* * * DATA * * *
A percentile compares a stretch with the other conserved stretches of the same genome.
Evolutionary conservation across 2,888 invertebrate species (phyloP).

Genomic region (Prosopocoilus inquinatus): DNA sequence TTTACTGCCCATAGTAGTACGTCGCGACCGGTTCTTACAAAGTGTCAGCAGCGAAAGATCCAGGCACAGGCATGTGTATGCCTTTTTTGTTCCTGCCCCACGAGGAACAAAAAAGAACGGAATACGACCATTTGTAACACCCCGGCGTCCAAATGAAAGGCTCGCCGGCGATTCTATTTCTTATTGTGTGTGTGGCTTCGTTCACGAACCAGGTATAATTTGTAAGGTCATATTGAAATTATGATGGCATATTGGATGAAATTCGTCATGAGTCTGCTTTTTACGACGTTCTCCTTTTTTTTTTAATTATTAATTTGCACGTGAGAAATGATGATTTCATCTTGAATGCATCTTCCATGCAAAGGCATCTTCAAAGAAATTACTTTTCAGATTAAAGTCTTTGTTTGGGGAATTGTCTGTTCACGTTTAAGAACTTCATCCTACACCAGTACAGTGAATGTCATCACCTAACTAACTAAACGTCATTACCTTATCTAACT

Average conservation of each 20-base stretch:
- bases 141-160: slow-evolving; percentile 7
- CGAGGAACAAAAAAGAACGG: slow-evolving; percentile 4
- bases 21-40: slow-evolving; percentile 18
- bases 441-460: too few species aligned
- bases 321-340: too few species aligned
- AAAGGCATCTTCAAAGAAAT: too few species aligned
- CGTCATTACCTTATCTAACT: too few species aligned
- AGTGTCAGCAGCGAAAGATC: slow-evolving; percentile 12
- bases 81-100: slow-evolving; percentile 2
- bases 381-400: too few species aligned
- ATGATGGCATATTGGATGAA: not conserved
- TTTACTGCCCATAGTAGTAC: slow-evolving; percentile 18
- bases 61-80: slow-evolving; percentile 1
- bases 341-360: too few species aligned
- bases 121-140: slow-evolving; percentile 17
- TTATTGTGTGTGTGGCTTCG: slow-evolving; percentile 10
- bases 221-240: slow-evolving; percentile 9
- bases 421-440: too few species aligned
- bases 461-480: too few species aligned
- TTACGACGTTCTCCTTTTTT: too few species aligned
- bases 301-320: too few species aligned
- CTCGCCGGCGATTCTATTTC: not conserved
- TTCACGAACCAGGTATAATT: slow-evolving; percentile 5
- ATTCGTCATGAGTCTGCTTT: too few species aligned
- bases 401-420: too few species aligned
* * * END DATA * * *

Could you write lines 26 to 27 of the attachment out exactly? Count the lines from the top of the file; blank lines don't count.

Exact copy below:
- CTCGCCGGCGATTCTATTTC: not conserved
- TTCACGAACCAGGTATAATT: slow-evolving; percentile 5